Read, dammit.

Books are fun. Read 'em whenever you can.

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Location: Vancouver, British Columbia, Canada

I'm a writer, podcaster and skills coach in Vancouver, BC. I have two legs, but often misplace the left one. If you see me operating this blog in an erratic or dangerous manner, please smile, nod and back your way out of the room slowly.

Monday, January 16, 2006

The Island of Dr Moreau - H G Wells

The Island of Dr Moreau
H G Wells

Published: 1896
Read: January 2006

Capsule: Edward Prendick finds himself on a desert isle with myriad beast people created by a wanton vivisectionist, Dr Moreau. A classic early foray into the genre of scientific horror, The Island of Dr Moreau challenges Darwinian exploration and assumptions of Christian dominion. It also successfully displays both sides of the ethical scientist argument while taking typically 19th-Century British shots at "lesser" races.

Trade Paperback: 104 pages
ISBN: 0486290271
Dover Thrift Editions

I've read only a little H G Wells over the years, but spurred by the recent Tom Cruise debacle thought I should give the real deal a try. Despite being contemporaries in the newly emerging field of science fiction, Wells and Jules Verne apparently used to hate each other's writing. Wells thought Verne was unnecessarily dry and dark; Verne thought Wells was implausible and overly fantastic. For readers today, both authors provide fascinating looks at a genre in its infancy.

The Island of Dr Moreau is best placed beside works like Mary Shelley's Frankenstein: it's as much about the people involved as it is the crazy science of it all. With monthly breakthroughs in cloning, the Genome Project and medical nanotechnology, these stories are perhaps more important now than they have been in a hundred years.

At the same time, the most jarring issue for a modern reader is most likely going to be a very old one. The narrative spends half the book slamming species and races "less" evolved. Even with a clear call for scientific (and colonial) restraint, the racial intonations are, today, uncomfortable -- in agreement with British thought at the time, Wells equates white with intelligence and civilisation, black with brutish ignorance.

Moreau's attempts to inflict civility upon the animals of the kingdom, of course, turns out horribly. The vivisected beasts learn language to certain degrees, and are taught a rudimentary religion centred upon the good doctor's pain-giving abilities. "Stubborn beast-flesh" prevails time after time, however: invariably, the creatures slowly revert to instinctual, speechless animals. The racist comments make an otherwise brilliant text difficult to read in a modern context.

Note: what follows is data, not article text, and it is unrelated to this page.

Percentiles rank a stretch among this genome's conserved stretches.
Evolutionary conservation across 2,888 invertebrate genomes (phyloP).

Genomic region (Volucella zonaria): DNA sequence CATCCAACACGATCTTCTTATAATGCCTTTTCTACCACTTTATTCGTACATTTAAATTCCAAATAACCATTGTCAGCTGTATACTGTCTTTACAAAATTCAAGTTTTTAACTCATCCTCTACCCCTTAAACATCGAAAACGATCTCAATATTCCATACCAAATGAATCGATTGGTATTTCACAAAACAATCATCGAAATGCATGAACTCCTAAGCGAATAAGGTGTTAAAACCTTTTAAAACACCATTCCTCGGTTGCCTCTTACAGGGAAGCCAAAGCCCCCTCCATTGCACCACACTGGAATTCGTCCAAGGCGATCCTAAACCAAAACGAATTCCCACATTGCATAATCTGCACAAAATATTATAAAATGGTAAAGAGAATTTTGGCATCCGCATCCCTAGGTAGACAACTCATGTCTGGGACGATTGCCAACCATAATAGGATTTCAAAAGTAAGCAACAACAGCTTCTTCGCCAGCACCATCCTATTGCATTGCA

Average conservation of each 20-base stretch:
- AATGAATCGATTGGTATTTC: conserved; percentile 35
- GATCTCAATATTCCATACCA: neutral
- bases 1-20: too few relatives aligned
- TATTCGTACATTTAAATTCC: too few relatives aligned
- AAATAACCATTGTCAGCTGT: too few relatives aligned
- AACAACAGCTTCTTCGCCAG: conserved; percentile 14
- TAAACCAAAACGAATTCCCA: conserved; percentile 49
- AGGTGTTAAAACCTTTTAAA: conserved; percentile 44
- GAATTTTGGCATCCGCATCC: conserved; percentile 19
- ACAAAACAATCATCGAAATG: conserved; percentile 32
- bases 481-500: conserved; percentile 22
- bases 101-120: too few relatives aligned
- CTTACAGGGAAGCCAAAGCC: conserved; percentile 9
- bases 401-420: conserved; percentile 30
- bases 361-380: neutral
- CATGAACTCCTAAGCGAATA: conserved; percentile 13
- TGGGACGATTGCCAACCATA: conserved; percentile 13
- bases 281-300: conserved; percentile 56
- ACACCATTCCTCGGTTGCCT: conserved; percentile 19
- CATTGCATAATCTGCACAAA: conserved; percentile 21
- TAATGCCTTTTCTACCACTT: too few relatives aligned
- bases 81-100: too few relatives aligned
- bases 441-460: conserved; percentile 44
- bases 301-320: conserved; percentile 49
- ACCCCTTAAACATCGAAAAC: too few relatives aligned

Sympathy for Moreau's victims quickly becomes awareness of colonial slave trade. One can't help think that Prendick's judgement of human servants would read similarly -- when the teachings of the great white man start wearing off, Prendick observes, "I... distinctly perceived a growing difference in their speech and carriage, a growing coarseness of articulation, a growing disinclination to talk."

The obvious allusions to race relations aside, Moreau is intelligent storytelling; Wells was incredibly well-read, and no matter Verne's opinion, his literacy shows through in his work. Near the end of the book, the Monkey Man offers up a little pre-Orwellian newspeak: everyday topics are "little thinks", while abstract discussion and inventive wordplay are "big thinks".

South Park took 30 minutes to tackle the little thinks in Moreau with their four-assed monkey interpretation. It would take a few semesters of studying colonial and black history, however, to even attempt a cranial wraparound on the big thinks in this story.

Sunday, January 08, 2006

Harry Potter and the Philosopher's Stone - J K Rowling

Harry Potter and the Philosopher's Stone
J K Rowling

NOTE: Raincoast Books, the Canadian publisher of the Harry Potter franchise, is the sole publisher of these books to use Old Growth-free, recycled paper. Please support responsible companies like this whenever possible -- order the Raincoast edition of Harry Potter!

First Published: June 1997
First Read: 2000
Last Read: June 2005

Capsule: Is there anyone who doesn't know? Well, okay, for consistency's sake: Harry Potter is maltreated and abused by his step-parents. His life seems dreadful and sad, until his eleventh birthday, when he finds out: he's a wizard! He subsequently goes to Hogwart's, the finest school of magic and witchcraft in England. This, the first book of seven (six as of this blog post), literally woke up the bookreading world and started an empire for J K Rowling, who is now richer than the Queen of England.